Lindsey Ross: Religious Studies

Lindsey Ross: Religious Studies

Senior Lindsey Ross felt sure she wanted to attend Wake Forest after touring the campus on a beautiful fall day — the kind well known among Wake Forest’s students. A religious studies major from Rocky Mount, N.C., Ross felt drawn to the school’s intimate student body and its promise of academic growth. 

Having always been a passionate student, Ross found the study of religions to be a crucial intersection between her interests in history, culture, politics and gender. The rigor and intensity of classes in the religious studies department allowed her to grow as a student and as an individual, and she found that the engaging classroom discussions enabled her to expand her understanding of diverse perspectives and contexts. 

The cross-cultural dialogues enabled by the study of religions came to shape Ross’ outlook on the past, as well as the present. Classes in Zen Buddhism and Hinduism allowed Lindsey to examine the belief systems, meanings, and sentiments located within cultural contexts she wasn’t previously familiar with. This exposure to alternative subjectivities gave Ross, and her peers in the religious studies department, the capacity to engage in conversations across cultural differences. She found this to be a valuable skill gleaned from her coursework. 

She also gained an appreciation for the power of story. As an english and psychology minor, Ross grew to understand the value of narratives in shaping social perceptions and perspectives. Her attention to narrative and the capacity of the story will inform her post-graduate pursuits. Ross plans to take a gap year to work at a law firm in Charlotte, before attending law school. In this occupation, which Ross believes is very well suited for a student of religious studies, she will surely draw on her skills in discourse and her understanding of personal context.  

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Ross reflects fondly on her experiences at Wake Forest. Her courses with professors Tanisha Ramachandran and Mary Foskett engaged her academically and facilitated great amounts of personal and intellectual growth. 

“Lindsey is one of the hardest working students I have had the pleasure of teaching. What makes Lindsey stand out is that she is actually interested in learning new things and new ways of thinking,” Ramachandran said. “I look forward to seeing what she will accomplish after graduation as she continues her education in law. Lindsey is extremely intelligent but more importantly, a lovely human being.”

During her junior year Ross studied at Casa Artom in Venice, Italy. There, she delighted in the nuanced behavioral differences between Venetian and American life. Furthermore, the city’s profound, visible and complex relationship between religion and public life was compelling material for consideration. Remarking on the luxuriant feeling of life in Venice, Ross affirmed that the experience of studying abroad was a valuable one. In Winston Salem, Ross savors her memories of social life — a close connection to her peers is partially what drew her to Wake Forest. She also reflects fondly on the thrill of rushing the court at LJVM coliseum after the Wake Forest men’s basketball team defeated Duke in the spring of 2020.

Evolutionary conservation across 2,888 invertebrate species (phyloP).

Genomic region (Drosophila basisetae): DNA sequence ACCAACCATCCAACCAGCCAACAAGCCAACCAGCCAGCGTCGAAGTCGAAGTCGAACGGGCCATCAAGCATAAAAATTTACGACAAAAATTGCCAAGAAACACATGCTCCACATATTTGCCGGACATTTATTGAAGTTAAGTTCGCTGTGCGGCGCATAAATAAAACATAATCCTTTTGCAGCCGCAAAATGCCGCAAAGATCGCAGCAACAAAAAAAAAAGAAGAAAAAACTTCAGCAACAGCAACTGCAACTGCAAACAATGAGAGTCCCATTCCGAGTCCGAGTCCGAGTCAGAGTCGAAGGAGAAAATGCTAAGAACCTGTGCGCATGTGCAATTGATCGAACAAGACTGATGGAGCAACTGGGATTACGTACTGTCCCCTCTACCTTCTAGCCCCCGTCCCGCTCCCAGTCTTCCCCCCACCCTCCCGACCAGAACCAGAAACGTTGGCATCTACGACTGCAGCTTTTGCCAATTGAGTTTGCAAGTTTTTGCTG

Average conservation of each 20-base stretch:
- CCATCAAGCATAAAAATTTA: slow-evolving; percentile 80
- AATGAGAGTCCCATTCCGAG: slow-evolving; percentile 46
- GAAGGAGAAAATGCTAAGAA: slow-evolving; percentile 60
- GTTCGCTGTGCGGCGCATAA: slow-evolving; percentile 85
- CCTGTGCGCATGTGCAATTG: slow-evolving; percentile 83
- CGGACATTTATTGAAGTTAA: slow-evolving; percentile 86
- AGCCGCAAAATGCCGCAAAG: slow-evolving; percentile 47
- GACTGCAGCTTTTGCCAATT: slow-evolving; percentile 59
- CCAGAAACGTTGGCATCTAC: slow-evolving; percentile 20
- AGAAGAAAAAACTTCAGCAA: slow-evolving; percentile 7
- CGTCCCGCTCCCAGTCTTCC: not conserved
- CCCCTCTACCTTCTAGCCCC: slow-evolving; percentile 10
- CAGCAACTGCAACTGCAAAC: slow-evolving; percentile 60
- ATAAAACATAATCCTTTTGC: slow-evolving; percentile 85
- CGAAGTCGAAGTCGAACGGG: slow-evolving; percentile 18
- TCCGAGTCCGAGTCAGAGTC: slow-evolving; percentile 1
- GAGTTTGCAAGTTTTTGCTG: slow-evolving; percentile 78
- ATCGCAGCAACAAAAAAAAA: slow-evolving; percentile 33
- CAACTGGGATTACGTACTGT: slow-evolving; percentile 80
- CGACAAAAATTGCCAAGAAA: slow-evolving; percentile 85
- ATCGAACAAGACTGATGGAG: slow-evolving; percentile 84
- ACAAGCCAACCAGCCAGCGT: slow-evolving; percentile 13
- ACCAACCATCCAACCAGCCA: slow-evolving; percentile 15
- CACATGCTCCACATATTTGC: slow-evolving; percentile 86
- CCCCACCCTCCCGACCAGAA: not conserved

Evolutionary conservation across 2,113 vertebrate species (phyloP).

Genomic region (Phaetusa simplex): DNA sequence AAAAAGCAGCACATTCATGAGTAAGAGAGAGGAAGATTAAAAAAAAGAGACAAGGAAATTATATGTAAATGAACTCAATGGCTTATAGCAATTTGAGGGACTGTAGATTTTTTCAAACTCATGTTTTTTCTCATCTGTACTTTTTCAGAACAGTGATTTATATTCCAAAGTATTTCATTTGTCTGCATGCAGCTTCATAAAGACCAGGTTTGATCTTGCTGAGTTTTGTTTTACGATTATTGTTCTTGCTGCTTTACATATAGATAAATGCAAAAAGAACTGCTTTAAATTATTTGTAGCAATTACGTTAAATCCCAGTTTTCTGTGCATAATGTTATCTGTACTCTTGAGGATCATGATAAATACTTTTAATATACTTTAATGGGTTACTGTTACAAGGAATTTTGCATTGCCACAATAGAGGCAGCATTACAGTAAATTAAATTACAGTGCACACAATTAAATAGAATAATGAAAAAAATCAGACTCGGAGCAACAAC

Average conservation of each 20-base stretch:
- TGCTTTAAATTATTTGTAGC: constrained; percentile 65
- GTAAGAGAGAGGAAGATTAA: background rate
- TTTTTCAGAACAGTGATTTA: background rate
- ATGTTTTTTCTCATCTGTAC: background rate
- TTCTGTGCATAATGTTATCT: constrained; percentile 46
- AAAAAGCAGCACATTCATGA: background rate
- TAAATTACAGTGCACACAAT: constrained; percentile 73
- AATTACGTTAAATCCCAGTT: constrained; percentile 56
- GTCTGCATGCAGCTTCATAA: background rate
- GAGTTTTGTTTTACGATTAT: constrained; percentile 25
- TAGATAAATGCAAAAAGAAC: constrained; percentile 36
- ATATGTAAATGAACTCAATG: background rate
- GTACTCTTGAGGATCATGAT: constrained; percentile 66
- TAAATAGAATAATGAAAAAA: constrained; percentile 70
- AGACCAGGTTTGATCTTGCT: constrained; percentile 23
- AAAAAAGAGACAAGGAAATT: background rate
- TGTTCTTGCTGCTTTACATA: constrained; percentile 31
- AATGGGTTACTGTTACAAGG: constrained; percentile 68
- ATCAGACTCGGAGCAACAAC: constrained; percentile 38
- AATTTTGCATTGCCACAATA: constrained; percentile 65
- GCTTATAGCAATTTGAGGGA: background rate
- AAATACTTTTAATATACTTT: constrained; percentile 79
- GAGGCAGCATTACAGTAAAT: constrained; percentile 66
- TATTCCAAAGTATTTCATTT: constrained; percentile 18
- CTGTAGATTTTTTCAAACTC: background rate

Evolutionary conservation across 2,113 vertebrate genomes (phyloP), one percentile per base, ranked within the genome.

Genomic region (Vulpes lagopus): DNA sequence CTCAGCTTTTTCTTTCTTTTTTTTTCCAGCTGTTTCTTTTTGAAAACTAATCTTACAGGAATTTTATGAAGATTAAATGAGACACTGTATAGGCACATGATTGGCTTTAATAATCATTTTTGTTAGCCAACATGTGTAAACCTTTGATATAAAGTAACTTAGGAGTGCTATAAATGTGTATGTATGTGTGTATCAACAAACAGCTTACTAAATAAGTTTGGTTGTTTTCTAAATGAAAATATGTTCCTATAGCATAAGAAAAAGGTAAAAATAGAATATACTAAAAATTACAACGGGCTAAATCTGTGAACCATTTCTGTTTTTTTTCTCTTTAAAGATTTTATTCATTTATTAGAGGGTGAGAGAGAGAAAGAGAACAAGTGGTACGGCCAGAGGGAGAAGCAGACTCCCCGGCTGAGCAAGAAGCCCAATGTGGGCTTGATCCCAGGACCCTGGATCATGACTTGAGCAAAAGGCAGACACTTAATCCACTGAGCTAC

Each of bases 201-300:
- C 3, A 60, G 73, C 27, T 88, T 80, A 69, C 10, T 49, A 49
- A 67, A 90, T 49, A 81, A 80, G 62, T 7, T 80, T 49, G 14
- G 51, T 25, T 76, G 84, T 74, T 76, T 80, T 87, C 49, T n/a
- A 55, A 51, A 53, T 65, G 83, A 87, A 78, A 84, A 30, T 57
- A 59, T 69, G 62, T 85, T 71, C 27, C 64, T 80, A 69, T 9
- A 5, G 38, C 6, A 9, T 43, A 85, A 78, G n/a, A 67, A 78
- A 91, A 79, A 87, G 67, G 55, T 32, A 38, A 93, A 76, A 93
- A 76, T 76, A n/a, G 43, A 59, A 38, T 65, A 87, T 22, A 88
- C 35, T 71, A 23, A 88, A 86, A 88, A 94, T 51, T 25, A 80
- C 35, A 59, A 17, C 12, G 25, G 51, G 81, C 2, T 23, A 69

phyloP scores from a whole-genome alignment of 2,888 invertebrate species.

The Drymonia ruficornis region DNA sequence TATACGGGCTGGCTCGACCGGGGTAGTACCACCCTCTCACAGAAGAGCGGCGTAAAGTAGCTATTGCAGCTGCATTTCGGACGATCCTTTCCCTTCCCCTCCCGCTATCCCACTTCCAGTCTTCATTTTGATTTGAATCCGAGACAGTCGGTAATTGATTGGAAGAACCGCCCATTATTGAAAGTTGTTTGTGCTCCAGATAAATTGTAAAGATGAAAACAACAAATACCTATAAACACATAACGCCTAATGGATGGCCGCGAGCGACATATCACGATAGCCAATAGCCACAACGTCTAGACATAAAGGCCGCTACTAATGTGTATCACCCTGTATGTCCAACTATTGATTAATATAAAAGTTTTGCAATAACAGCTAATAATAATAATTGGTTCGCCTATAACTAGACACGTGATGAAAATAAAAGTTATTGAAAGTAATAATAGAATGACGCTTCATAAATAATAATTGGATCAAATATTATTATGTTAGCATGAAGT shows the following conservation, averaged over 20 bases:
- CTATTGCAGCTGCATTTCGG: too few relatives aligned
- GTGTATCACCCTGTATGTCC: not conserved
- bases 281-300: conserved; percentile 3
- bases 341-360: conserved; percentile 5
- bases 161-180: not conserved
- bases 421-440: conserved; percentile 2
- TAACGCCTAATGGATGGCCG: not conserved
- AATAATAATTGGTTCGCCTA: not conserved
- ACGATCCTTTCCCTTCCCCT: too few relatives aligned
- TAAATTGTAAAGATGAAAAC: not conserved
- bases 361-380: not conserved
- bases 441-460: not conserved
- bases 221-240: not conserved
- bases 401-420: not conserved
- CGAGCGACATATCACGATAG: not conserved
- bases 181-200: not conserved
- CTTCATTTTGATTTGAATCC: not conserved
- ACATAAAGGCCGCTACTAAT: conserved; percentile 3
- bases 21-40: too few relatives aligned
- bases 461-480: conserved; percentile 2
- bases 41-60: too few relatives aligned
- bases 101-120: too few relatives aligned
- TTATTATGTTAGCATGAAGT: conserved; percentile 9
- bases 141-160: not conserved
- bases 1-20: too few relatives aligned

As the religious studies materials are located in the basement of the Z. Smith Reynolds Library, Ross reflected on the valuable time she spent pouring over books in the privatide  afforded by the library’s lowest floor. There she was able to read, work, and reflect with immense interest and without distraction. She felt particularly compelled by the texts her courses led her to engage with, and her reading of Howard Thurman’s Jesus and the Disinherited  had a notable effect on her approach to religious study. 

Ross didn’t expect to major in religious studies when she entered college. However, her tendency to challenge herself and her compulsion to explore new and interesting ideas lead her to adopt the major. This willingness to take up new perspectives and engage with unfamiliar content shaped much of Ross’ curriculum, and she recommends that incoming freshmen adopt a similarly open-minded approach to learning at Wake Forest. 

As a freshman, Ross by chance found herself in an elevator accompanied by Ed Wilson, an iconic Wake Forest personality and namesake of the Wilson wing of the library. Although she initially mistook the Provost Emeritus for the president of the university, Wilson’s well-known commitment to pursuing (perhaps unexpected) areas of inquiry as a means of personal growth inspired Ross to delve into subject matter which resonated with her personal interests. In this sense, Ross’ gut-feeling approach to enrolling at Wake Forest also led her to the fields of academic work that shaped her character and prepared her for life after Wake Forest.

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